This is without a doubt an nrf packet. You can see:

  • Noise before (<80) and after (>395) the packet
  • Radio turn on time (85 to 125)
  • Preamble sequence of alternating bits (01010101 here) for the demodulator to detect a packet start and sync clocks (125 to 160)
  • Packet data (160 to 395)

In my code, I detect the preamble and calculate a Threshold number - anything above that number is considered a binary "1" and anything below is a "0". This provides a bit stream which represent the packet.
My code takes this bit stream, and manipulate it to recover the packet.
The last step is to take the packet, apply CRC and compare to the CRC in the last two bytes to verify that this is a valid packet. if the CRC match, we print a decoded packet.

For a detailed description of how I turn this bitstream into a decoded packet, I suggest you open my code over at https://github.com/omriiluz/NRF24-BTLE-Decoder, it is documented and should be relatively simple to understand.

Getting rtl_fm to output the right signal

Once you install the librtlsdr and have it working with your dongle, the basic command line for rtl_fm to product the bitstream we need as input is:
rtl_fm -f 402m -s 2000k -g 0 -p 239

The parameters are:

  • -f - frequency. remember to take the nrf channel frequency and reduce your down converter LO frequency. in the case here it's 2400-1998=402.
  • -s 2000k - mandatory. my code expects a 2M samples per seconds stream
  • -g 0 - to avoid noise, it's important to disable the auto gain control and reduce the gain as much as possible. I use 0 when everything is on my table and 10-15 when it's in my house.
  • -p defines the rtl-sdr permanent frequency drift. As a cheap device, the rtl-sdr is not calibrated. it's easy to calibrate it out of cellular signals using kalibrate-sdr

Sniffing NRF24L01+ packets

Once rtl_fm works, simply pipe the output into my software to see packets decoded -
rtl_fm -f 402m -s 2000k -g 0 -p 239 | nrf24-btle-decoder -d 1

2 simple parameters:
  • -t nrf | btle - should we decode nrf or bluetooth LE packets (more on this later)
  • -d 1 | 2 | 8 - select packet speed - the nrf can do 2mbps, 1mbps or 256kbps. you need to pick the right one.
Having my sensor node send one byte of data (an increment counter) with an acknowledgment from another node, the output would look like:

Sniffing 2Mbps NRF24L01+ traffic on channel 0 (2,400Mhz)


And now I'm not blind anymore when debugging!

Taking it further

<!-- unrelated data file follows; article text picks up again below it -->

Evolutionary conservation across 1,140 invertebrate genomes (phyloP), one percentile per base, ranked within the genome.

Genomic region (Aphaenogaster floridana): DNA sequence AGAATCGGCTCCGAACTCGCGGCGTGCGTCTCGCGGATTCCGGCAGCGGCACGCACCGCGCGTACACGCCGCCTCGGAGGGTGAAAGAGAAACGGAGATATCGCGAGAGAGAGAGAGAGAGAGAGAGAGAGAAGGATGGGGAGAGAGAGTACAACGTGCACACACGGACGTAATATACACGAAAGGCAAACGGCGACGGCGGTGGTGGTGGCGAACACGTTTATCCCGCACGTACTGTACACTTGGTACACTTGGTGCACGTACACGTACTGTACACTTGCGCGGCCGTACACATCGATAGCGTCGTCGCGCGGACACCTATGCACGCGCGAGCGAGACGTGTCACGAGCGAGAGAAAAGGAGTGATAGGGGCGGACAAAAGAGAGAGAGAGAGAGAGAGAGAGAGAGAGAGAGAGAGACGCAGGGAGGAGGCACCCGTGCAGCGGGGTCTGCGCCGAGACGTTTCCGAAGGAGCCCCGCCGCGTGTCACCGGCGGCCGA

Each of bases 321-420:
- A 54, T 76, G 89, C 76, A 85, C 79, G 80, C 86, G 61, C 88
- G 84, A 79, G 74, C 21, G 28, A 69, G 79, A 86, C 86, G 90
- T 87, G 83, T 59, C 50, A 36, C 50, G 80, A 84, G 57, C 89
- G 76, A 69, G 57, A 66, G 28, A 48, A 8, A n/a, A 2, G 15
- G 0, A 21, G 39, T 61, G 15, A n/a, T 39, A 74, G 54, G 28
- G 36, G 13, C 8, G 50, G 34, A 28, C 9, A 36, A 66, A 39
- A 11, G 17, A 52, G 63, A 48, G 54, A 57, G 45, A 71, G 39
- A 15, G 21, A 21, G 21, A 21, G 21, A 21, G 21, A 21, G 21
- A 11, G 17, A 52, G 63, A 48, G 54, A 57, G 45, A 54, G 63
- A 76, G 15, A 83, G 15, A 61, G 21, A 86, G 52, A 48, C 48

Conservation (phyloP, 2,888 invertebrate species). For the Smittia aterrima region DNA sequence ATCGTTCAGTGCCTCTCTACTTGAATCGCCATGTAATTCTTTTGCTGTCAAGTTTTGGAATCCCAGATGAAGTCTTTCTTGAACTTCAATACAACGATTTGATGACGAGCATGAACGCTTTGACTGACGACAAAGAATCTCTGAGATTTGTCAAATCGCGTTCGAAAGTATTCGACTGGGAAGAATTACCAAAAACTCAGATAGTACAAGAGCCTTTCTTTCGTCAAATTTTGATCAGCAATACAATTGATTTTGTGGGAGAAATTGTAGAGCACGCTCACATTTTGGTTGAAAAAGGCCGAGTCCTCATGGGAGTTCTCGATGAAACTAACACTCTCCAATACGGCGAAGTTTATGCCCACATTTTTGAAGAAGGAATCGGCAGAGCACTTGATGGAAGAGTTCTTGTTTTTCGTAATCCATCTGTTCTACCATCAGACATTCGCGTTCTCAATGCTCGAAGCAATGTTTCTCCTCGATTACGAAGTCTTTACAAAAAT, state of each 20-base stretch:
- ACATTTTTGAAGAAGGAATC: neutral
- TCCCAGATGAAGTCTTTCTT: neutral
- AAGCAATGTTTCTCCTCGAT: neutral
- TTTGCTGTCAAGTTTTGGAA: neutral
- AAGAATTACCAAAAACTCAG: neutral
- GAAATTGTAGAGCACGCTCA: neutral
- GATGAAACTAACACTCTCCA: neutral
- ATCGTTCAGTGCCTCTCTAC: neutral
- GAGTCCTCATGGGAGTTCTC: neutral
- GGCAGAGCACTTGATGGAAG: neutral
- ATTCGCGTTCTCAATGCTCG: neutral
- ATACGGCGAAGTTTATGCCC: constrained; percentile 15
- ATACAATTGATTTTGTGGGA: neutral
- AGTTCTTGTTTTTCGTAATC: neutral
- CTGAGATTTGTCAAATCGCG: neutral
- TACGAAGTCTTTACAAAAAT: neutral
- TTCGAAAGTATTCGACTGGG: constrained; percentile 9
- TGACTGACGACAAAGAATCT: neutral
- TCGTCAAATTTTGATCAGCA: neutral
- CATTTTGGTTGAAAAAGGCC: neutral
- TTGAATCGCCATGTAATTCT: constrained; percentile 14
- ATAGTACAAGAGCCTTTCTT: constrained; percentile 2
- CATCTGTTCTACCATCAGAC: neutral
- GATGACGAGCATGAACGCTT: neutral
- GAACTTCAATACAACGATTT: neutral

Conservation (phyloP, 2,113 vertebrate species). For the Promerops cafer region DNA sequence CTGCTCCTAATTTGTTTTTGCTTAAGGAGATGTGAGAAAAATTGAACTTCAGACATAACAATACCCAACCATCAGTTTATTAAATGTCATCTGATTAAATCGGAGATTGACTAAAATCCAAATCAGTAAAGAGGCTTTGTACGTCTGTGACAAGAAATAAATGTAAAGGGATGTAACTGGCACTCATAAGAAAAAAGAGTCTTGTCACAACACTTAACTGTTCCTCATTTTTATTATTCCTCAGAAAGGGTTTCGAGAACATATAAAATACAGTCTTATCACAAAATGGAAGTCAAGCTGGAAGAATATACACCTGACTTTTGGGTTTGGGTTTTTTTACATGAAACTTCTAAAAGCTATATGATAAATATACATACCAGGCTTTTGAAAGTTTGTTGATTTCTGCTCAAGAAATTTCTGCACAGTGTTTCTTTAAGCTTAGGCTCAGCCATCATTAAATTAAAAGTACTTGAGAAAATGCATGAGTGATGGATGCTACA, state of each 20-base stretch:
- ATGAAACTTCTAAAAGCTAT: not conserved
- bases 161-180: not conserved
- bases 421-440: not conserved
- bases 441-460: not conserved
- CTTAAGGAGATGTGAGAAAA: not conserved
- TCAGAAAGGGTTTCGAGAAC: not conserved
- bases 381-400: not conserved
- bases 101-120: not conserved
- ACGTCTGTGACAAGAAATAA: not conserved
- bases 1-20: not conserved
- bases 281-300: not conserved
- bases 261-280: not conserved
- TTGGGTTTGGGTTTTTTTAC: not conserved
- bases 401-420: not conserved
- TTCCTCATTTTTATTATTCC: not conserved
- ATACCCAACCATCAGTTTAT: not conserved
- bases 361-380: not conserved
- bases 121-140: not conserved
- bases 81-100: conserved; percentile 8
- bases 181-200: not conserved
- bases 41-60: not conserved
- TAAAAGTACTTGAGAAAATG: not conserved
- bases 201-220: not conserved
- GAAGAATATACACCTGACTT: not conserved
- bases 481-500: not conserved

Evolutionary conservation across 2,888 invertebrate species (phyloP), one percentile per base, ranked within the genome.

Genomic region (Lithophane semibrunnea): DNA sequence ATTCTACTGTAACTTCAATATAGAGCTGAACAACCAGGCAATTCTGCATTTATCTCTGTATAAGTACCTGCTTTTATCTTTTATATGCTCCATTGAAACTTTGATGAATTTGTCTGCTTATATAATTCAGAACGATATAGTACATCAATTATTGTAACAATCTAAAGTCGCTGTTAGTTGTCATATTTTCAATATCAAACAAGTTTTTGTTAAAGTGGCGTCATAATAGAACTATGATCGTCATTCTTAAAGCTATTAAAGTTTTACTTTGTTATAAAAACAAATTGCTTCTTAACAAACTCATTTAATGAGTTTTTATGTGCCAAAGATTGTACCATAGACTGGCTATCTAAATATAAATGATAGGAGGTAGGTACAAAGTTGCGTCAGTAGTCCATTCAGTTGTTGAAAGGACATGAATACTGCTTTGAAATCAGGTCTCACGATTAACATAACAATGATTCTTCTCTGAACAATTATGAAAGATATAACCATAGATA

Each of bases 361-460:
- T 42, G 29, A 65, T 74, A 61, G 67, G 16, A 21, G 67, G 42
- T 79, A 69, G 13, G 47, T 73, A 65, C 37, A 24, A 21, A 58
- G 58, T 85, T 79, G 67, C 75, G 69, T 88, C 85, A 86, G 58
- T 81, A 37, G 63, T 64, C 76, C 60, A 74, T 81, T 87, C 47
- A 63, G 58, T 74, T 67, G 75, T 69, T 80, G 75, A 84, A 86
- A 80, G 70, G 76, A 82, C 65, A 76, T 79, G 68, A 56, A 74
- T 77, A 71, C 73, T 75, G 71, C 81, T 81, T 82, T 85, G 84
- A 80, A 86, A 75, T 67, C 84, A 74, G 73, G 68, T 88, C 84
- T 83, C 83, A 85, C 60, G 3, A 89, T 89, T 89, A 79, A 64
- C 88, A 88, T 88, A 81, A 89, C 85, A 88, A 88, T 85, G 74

As one smart blogger explained, the physical radio of the NRF24L01+ and Bluetooth Low Energy (btle from now one) are quite similar. This allowed me to quickly adapt my code to sniff btle packets as well.

Sniffing Bluetooth Low Energy advertisement channel 38 (2,426Mhz)
The code for sniffing btle is complete for the advertisement channels, but not for the data channels, it would be my next step to add it. The main issue is frequency hopping as required by btle, which I'm not sure our lowly rtl-sdr can do fast enough.





Thursday, March 28, 2013

Improving VM to VM network throughput on an ESXi platform


Recently I virtualized most of the servers I had at home into an ESXi 5.1 platform. This post would follow my journey to achieve better network performance between the VMs.

I am quite happy with the setup as it allowed me to eliminate 5-6 physical boxes in favor of one (very strong) machine. I was also able to achieve some performance improvements  but not to the degree I hoped to see.

I have a variety of machines running in a virtualized form:
1. Windows 8 as my primary desktop, passing dedicated GPU and USB card.from the host to the VM using VMDirectPath
2. Multiple Linux servers
3. Solaris 11.1 as NAS, running the great napp-it software (http://www.napp-it.org/) 

All the machines have the latest VMware Tools installed and running paravirtualized drivers where possible.

VM to VM network performance has been great between the Windows/Linux boxes once I enabled Jumbo Frames. 
Throughout this post I'll use iperf to measure network performance. It's a great and easy to use tool and you can find precompiled version for almost any operating system. http://iperf.fr/

Let's start with an example of network throughput performance from the Windows 8 Machine to Linux:










11.3 Gbps, not bad. CPU utilization was around 25% on the windows box throughout the test.

Network performance between the Solaris VM and any other machine on the host was relatively bad. 
I started by using the E1000G virtual adapter, as recommended by VMware for Solaris 11 (http://kb.vmware.com/kb/2032669). We'll use one of my Linux VMs (at 192.168.1.202) as a server for these tests. using iperf to test:















1.36 Gbps. Not bad between physical servers, but unacceptable between VMs on the same host. also notice the very high CPU utilization during the test - around 80% system time.

My immediate instinct was to enable jumbo frames. Although the adapter driver is supposed to support jumbo frames, I was unable to enable it no matter how hard I fought it. 


root@solaris-lab:/kernel/drv# dladm set-linkprop -p mtu=9000 net0
dladm: warning: cannot set link property 'mtu' on 'net0': link busy

I gave up on getting better performance from the E1000G adapter and switched to VMXNET3. I immediately saw improvement:















2.31 Gbps. but more importantly, the cpu utilization was much lower.

Now let's try to enable jumbo frames for the vmxnet3 adapter - followed the steps in http://kb.vmware.com/kb/2012445 and http://kb.vmware.com/kb/2032669 without success. The commands work, but jumbo frames were not really enabled. we can test with 9000 byte ping -

root@solaris-lab:~# ping -s 192.168.1.202 9000 4
PING 192.168.1.202: 9000 data bytes
----192.168.1.202 PING Statistics----
4 packets transmitted, 0 packets received, 100% packet loss


As my next step I was planning on running some dtrace commands, and accidentally noticed that the drivers I have installed are the Solaris 10 version and not the Solaris 11 version.


root@solaris-lab:~/vmware-tools-distrib# find /kernel/drv/ -ls |grep vmxnet3
78669    2 -rw-r--r--   1 root     root         1071 Mar 27 01:42 /kernel/drv/vmxnet3s.conf
78671   34 -rw-r--r--   1 root     root        34104 Mar 27 01:42 /kernel/drv/amd64/vmxnet3s
78670   25 -rw-r--r--   1 root     root        24440 Mar 27 01:42 /kernel/drv/vmxnet3s
root@solaris-lab:~/vmware-tools-distrib# find . -ls |grep vmxnet3
  231   25 -rw-r--r--   1 root     root        24528 Nov 17 07:55 ./lib/modules/binary/2009.06/vmxnet3s